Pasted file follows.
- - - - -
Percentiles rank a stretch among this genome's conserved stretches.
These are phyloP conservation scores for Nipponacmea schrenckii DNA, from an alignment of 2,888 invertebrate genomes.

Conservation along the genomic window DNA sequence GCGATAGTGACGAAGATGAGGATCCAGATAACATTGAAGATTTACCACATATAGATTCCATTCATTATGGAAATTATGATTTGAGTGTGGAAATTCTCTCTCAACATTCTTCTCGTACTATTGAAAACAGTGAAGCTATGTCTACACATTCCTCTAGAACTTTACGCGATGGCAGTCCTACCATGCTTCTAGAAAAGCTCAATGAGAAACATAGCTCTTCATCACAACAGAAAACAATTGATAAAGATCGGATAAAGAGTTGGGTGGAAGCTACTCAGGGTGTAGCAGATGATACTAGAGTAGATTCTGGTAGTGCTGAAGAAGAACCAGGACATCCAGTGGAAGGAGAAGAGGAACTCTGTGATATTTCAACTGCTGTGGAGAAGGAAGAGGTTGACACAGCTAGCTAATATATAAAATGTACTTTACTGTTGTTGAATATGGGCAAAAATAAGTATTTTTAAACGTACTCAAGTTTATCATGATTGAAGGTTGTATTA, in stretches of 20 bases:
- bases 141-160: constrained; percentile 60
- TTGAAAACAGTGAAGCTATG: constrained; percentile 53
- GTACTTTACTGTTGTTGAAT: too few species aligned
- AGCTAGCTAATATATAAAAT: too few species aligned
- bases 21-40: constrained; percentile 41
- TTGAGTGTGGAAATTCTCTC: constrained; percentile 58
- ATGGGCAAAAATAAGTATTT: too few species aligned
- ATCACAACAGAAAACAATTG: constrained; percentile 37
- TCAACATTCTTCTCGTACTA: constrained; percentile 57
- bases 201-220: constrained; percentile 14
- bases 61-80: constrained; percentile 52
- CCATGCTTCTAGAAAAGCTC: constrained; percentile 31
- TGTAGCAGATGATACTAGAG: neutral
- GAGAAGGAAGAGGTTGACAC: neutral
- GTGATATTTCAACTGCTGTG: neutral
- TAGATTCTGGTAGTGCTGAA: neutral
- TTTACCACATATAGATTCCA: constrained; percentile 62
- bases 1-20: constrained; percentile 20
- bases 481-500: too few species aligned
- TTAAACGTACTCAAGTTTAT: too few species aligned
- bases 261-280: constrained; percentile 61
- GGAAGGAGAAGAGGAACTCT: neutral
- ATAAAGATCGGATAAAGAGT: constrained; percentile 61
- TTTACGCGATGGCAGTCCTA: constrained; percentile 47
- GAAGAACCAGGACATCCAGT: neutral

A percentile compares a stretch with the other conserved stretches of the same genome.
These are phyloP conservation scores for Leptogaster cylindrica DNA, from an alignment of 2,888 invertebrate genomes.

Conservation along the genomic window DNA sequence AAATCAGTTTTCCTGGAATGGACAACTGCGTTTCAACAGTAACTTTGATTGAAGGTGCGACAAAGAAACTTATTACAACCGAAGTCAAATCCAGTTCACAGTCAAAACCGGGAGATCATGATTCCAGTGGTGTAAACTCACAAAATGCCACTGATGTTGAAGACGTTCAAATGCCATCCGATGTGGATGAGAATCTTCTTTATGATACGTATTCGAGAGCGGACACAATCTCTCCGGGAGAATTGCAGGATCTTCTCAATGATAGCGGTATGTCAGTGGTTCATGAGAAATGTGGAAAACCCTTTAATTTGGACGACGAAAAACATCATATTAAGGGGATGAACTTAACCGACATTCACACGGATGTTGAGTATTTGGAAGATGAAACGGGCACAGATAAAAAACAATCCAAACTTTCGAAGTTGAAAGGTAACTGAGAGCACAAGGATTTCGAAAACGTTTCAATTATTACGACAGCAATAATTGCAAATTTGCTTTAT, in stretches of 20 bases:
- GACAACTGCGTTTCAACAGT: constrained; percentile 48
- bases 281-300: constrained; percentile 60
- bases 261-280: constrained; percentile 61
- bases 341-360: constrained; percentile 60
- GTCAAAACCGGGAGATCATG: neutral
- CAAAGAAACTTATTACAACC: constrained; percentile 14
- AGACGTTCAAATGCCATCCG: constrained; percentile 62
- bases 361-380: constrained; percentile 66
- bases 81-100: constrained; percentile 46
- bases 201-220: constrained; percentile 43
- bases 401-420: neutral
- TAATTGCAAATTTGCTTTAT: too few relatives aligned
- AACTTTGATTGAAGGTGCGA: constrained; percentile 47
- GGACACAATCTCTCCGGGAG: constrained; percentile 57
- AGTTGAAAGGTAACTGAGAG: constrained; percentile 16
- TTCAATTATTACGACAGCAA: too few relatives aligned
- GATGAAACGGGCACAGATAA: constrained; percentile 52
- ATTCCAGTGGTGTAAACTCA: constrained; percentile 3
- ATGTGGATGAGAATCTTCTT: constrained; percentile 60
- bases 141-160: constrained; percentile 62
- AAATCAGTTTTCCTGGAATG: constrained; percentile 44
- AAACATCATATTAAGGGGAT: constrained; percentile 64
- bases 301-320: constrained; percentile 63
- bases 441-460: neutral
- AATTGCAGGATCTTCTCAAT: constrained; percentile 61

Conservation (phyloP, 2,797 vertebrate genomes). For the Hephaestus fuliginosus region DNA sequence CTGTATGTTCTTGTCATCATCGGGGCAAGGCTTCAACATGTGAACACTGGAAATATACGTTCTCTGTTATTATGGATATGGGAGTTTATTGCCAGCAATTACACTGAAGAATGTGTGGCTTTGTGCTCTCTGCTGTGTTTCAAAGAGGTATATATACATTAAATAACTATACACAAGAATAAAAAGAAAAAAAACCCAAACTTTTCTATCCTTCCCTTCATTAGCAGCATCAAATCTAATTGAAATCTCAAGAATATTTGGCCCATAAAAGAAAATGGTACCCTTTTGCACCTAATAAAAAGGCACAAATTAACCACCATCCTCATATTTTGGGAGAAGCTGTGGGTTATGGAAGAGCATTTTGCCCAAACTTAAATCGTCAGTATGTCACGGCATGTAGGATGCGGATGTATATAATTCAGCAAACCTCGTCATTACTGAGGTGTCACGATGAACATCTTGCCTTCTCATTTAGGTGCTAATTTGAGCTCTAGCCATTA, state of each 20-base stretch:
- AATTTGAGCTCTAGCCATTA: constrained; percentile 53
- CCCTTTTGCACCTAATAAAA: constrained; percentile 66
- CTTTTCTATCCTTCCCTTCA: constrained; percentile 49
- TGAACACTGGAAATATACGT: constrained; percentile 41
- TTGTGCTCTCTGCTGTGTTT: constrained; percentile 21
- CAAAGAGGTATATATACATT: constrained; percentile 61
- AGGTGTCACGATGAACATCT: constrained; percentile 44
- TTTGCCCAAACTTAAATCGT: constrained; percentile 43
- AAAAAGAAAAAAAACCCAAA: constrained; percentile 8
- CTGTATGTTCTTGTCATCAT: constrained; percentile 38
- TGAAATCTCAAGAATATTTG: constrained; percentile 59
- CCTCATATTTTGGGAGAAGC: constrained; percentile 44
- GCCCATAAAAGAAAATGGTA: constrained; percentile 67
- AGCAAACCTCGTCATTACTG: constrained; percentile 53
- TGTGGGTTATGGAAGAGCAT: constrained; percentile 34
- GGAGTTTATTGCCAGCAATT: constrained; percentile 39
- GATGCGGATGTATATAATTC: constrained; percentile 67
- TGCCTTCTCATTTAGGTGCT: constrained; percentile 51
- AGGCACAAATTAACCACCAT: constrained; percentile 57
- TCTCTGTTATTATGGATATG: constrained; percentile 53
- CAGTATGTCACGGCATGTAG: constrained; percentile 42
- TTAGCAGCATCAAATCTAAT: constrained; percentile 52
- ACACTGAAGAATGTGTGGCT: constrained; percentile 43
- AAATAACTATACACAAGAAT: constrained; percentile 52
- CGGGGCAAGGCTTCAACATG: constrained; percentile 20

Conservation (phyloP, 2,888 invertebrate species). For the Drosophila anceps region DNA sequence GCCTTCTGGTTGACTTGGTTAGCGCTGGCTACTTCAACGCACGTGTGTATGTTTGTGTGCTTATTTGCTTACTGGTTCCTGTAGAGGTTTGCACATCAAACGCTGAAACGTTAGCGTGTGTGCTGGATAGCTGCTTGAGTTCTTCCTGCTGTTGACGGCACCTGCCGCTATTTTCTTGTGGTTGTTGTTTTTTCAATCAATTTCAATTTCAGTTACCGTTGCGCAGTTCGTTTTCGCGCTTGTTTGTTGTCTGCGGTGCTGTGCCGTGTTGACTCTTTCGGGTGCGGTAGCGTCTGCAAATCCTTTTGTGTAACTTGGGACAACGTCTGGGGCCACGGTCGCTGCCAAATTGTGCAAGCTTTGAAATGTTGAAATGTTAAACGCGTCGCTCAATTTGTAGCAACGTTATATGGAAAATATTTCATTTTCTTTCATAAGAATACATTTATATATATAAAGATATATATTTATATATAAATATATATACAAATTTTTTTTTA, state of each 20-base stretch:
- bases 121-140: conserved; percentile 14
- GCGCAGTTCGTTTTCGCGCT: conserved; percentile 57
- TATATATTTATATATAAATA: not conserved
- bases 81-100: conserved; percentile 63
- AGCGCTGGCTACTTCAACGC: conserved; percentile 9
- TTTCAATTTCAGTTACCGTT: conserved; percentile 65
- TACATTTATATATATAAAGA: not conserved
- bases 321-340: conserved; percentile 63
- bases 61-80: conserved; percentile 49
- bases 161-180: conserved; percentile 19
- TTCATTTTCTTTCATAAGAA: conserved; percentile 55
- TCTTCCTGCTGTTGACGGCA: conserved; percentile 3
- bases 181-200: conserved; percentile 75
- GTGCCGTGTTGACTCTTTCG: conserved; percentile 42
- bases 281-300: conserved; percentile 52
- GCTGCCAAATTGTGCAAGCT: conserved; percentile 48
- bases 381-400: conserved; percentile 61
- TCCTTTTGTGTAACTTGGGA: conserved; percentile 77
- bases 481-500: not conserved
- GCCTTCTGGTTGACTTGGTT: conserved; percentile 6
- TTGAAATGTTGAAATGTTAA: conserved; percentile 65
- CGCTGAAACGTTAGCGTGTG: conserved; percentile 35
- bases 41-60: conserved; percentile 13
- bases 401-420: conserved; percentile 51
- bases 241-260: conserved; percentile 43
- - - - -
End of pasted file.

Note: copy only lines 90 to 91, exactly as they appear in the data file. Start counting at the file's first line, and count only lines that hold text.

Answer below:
- TACATTTATATATATAAAGA: not conserved
- bases 321-340: conserved; percentile 63